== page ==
Imprelis® Litigation (Eastern District of Pennsylvania)
National counsel for DuPont in product liability litigation, including putative class actions pending in an MDL in the Eastern District of Pennsylvania, alleging damage caused by DuPont's Imprelis® herbicide.
Meins v. Bayer, et al. (Arkansas Circuit Court, Arkansas County)
Represented Bayer in a case against Riceland Foods, Inc. in a four week trial concerning the presence of genetically modified rice in the U.S. long-grain rice supply.
Briggs v. Bayer CropScience LP (Arkansas District Court, Jefferson County)
Represented Bayer in case brought by large Jefferson County rice farmer. Plaintiffs’ counsel engaged in improper publicity on eve of jury selection and trial team obtained continuance three days before trial.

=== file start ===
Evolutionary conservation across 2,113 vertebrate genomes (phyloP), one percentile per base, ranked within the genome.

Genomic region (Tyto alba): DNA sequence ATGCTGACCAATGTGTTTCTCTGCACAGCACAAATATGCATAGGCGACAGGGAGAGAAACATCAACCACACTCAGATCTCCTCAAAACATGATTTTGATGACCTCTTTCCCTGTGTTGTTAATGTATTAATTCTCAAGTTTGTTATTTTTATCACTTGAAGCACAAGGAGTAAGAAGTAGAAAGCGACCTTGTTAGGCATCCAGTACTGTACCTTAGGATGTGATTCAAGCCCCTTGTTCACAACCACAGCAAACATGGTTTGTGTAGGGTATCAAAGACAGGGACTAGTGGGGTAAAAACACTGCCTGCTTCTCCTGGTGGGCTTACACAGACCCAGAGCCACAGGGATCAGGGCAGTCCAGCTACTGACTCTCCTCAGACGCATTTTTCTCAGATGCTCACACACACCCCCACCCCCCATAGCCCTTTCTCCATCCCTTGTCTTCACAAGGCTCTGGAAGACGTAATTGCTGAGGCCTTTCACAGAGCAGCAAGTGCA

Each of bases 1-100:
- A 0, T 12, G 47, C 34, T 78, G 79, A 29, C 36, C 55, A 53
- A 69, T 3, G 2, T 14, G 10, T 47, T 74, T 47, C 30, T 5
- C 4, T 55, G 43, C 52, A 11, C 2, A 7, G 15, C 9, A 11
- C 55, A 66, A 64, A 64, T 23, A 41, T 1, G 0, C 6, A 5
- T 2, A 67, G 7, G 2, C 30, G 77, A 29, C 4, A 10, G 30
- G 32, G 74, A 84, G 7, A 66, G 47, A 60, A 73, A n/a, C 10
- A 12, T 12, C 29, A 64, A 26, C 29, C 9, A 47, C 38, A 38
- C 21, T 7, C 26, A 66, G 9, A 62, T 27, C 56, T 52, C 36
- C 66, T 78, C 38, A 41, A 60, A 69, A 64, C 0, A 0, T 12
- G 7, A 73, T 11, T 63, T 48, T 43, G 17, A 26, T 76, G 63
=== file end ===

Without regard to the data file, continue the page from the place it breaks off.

Sims, et al v. Bayer CropScience LP, et al. (Arkansas Circuit Court, Desha County)
Represented Bayer in case brought by six Desha County rice farmers. Jury awarded $946,000, only 7% of plaintiffs' $14,000,000 in requested damages and just $70,000 more than Defendants' expert testimony regarding damages. Jury unanimously rejected punitive damages.
In re: Genetically Modified Rice Litigation - MDL Bellwether Trial (E.D. Missouri)
Represented Bayer for second MDL bellwether trial in St. Louis. Two Missouri rice farmers prevailed, but jury awarded less than requested and no punitive damages.
GEA v. Bechtel Power (Federal District Court, District of Colorado)
Represented Bechtel in dispute with subcontractor over subcontractor's performance during construction of power plant in Athens, New York. Case settled.